If you take a look at the bottom edge of the G1, you’ll see the microphone and the mini USB connector cover.


The cover is tethered to the phone by a short length of plastic. One annoying thing that I need to mention is that the G1 does not have an earphone jack. The included earphones / mic use the USB connector. Bleh! I hate it when devices don’t have standard ports.


The G1’s screen slides sideways to reveal a backlit QWERTY keyboard.


The sliding mechanism feels pretty robust. It slides open and closed with a strong click.

android-g1-11 android-g1-12
Click thumbnails to see full size images

The keys are hard plastic and have a matte finish that makes it easy to see the silkscreened letters in almost any light. Even though the keys are small and very flat, I haven’t had any problems typing as they have good tactile feedback.


The microSD slot is hidden in the bottom right corner of the ‘chin’. You have to slide the keyboard open in order to open the slot. Included with the phone is a 1GB card.

In hand, the Android G1 feels solid (like a tank). It doesn’t rattle when you shake it and passes the gadgeteer squeeze test if you don’t count the slight sliding of the screen. Holding the phone to make calls feels pretty comfortable.

You can slide the screen sideways to access the keyboard with one hand. But to type and access the other buttons with the keyboard exposed is pretty difficult. The G1 isn’t a good one-handed phone in that respect. In my opinion, some of the best one handed phones are the Palm Treos and the Centro.  I guess that’s why I continue to go back to them.

That’s it for the hardware tour. I’ll be back with my Day 1 and 2 impressions, which will include:

  • Moving my calendar and contact info from my Mac to the fluffy Google cloud
  • First impressions of the user interface
  • Using the keyboard

27 thoughts on “A Week with the Android G1 Smartphone”

  1. Gadgeteer Comment Policy - Please read before commenting
  2. Hi Julie (and the rest of the Gadgeteer team),
    I hope you’ll try out our first Android app release on your G1- the Cooking Capsules Taster. It encapsulates everything you need to make something tasty and come out looking like a culinary genius. This collection is half French and half Indian. Exotic made simple. Please let us know what you think! Cheers, Mary Ann, CEO, Smart Capsules, Inc.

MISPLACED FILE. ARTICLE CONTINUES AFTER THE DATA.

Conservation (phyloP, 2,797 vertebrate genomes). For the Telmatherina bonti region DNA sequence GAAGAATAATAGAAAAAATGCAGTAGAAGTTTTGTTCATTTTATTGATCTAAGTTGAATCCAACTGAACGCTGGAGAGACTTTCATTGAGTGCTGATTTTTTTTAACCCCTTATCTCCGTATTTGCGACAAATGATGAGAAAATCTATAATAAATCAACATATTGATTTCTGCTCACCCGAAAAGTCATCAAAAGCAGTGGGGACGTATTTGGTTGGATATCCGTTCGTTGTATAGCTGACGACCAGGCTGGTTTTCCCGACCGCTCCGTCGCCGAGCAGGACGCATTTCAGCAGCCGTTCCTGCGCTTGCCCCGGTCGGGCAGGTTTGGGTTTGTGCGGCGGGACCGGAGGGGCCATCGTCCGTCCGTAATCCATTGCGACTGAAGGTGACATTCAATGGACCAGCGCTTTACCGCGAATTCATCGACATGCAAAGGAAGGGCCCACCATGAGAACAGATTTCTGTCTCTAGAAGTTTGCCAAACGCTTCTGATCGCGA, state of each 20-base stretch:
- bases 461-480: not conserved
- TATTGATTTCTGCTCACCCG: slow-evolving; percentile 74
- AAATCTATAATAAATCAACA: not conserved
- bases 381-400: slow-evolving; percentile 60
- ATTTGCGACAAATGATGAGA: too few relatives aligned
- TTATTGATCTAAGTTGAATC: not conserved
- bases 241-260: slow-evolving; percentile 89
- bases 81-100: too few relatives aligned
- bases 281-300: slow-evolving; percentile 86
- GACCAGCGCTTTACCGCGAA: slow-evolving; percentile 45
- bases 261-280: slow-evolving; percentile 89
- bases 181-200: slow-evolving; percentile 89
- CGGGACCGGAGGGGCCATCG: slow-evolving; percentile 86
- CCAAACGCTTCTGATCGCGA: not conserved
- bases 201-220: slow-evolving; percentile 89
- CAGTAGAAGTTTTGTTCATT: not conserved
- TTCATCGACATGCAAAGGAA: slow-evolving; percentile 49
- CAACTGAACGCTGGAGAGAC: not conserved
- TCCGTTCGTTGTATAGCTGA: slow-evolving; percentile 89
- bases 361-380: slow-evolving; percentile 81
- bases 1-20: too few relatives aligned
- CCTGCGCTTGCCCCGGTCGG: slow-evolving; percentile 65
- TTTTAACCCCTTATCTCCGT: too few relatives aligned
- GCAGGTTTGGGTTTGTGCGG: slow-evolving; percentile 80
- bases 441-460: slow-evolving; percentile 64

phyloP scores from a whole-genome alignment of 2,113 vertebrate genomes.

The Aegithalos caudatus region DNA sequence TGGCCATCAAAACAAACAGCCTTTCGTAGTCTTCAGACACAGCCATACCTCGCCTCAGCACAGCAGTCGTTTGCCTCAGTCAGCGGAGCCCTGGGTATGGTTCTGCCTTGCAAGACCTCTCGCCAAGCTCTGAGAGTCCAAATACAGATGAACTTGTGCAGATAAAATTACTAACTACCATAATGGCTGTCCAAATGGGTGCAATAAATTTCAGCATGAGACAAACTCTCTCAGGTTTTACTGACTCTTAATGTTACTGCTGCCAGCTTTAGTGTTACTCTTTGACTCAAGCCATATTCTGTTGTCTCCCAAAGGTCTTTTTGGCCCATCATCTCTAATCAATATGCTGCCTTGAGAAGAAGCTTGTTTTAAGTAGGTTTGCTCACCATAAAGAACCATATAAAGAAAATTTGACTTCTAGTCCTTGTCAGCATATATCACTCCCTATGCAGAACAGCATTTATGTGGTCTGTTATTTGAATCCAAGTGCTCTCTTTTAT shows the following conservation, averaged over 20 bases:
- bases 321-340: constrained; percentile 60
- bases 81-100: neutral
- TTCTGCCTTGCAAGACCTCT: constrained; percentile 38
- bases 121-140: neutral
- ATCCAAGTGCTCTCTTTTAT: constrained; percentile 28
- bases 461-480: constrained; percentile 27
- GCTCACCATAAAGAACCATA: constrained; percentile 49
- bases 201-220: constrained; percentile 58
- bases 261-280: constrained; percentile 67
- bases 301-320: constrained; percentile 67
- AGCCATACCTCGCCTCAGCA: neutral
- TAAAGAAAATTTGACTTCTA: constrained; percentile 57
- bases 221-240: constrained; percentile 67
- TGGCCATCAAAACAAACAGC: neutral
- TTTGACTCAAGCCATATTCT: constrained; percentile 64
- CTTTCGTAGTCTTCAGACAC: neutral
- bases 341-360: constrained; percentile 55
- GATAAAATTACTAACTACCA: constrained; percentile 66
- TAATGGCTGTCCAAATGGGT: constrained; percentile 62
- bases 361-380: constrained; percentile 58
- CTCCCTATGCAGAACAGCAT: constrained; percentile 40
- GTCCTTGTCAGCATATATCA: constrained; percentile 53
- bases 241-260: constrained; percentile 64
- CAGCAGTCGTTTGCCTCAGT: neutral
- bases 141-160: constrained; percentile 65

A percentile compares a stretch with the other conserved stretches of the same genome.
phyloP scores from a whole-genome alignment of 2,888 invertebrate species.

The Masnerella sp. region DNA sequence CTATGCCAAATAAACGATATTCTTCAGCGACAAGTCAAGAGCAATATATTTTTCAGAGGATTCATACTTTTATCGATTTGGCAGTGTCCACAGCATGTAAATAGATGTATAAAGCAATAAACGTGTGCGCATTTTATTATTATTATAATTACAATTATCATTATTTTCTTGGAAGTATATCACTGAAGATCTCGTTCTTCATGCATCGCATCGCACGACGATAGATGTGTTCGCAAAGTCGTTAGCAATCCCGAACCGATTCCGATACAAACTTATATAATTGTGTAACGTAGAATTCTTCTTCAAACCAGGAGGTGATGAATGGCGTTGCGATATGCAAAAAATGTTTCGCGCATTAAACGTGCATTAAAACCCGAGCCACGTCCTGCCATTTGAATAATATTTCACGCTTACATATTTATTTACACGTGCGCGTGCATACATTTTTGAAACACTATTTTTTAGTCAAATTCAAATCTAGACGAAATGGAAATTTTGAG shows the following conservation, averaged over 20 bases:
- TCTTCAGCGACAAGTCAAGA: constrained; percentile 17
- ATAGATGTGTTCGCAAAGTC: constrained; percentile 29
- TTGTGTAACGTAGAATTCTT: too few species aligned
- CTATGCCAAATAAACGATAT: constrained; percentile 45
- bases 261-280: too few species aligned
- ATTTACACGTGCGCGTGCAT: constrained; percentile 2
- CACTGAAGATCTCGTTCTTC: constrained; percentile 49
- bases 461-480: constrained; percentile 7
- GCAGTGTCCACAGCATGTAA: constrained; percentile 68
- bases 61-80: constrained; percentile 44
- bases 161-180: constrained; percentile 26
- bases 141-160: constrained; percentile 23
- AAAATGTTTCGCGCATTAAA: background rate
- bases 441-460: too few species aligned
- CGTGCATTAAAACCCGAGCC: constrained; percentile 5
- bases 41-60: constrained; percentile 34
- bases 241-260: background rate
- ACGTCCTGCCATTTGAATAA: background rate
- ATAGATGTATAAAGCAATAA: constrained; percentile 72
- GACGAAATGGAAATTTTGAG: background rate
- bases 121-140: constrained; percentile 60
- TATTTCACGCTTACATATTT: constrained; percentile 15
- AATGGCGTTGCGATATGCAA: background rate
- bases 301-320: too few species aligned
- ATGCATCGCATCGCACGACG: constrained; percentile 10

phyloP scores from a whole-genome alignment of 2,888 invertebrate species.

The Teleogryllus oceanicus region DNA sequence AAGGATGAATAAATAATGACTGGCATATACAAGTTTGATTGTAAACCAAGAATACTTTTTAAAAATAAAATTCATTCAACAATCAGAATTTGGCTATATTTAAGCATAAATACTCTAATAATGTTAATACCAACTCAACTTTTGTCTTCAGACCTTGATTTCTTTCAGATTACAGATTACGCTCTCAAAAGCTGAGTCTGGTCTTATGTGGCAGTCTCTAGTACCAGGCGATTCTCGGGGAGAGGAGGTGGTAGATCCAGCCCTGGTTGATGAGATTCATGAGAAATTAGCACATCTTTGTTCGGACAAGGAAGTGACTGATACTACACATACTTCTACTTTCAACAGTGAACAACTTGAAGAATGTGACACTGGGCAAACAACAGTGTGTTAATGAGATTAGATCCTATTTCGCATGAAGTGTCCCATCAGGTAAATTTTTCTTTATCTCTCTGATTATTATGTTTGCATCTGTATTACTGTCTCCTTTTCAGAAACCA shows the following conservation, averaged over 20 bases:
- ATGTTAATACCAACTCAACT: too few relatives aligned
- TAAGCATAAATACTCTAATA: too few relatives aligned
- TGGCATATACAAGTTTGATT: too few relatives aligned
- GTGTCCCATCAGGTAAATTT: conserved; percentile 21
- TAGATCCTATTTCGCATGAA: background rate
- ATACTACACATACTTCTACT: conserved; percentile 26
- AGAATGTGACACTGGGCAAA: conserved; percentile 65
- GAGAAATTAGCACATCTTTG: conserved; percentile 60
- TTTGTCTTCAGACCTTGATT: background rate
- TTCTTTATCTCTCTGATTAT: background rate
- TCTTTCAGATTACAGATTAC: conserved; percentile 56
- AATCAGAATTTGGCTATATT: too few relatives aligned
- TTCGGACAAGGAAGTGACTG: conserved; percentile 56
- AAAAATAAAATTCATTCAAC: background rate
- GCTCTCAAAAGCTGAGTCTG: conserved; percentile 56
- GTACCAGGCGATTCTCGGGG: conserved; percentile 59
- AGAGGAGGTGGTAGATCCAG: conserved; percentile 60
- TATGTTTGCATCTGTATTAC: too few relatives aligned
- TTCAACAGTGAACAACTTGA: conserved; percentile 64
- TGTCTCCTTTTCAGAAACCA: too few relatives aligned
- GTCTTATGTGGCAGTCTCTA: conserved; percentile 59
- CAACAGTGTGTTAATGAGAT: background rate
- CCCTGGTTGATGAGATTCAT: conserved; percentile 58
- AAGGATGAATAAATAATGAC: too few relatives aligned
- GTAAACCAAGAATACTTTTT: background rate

3. I can live with having to plug the microphone on a wire into the usb port as long as it is possible to plug other headphones into the microphone like I do with my SE W880. Is this possible with the g1 or is the microphone and headphones one unit that can’t be seperated?

  4. I have heard that the T-Mo version of the G1 now comes with a headphone adapter. Mine did not (I ordered right away). The earphone connector Julie shows looks just like mine, and does not have a plug for your own headphone.

    I have since bought an adapter that fits in the mini-USB to provide a standard phone jack and another USB. I too find it annoying there is no standard headphone jack.

    Look forward to your other impressions. I really like my G1,but i don’t love it. It shows great promise.

  5. The G1s from T-Mobile for the past few months also includes a USB to 3.5mm headphone connector rather than being stuck with just the USB headphones provided.

    It looks like the And Dev 1 only has the USB headphones, is that correct?

    ,Michael Martin
    Google And Blog

  6. And I highly recommend checking out Locale and ShopSavvy.

    Locale lets you leverage the location features of the G1. For example, I set it up to put my phone on silent when I get to Church. It actually can work w/out GPS (it bases it on the Cell tower you are connected to). This is actually like an old app I had on a Nokia smartphone.

    ShopSavvy is like Compareeverywhere. You can scan a UPC code in store, and it will check for prices online, and nearby stores.

  7. nudge nudge for confirmation please @Michael Martin’s question: does the And Dev 1 come with the USB to 3.5mm jack? I stay in the middle-east and getting the connector would mean ordering it online which would take close to a month for delivery(and shipping working out to 3times the cost of the adapter itself). Julie fantastic review btw! not too many comprehensive ones out there at the moment

  8. Nice! I have a Android G1 too and it’s unlocked and rooted. Wonder whether you can use your phone without data plan (just use the public WIFI instead).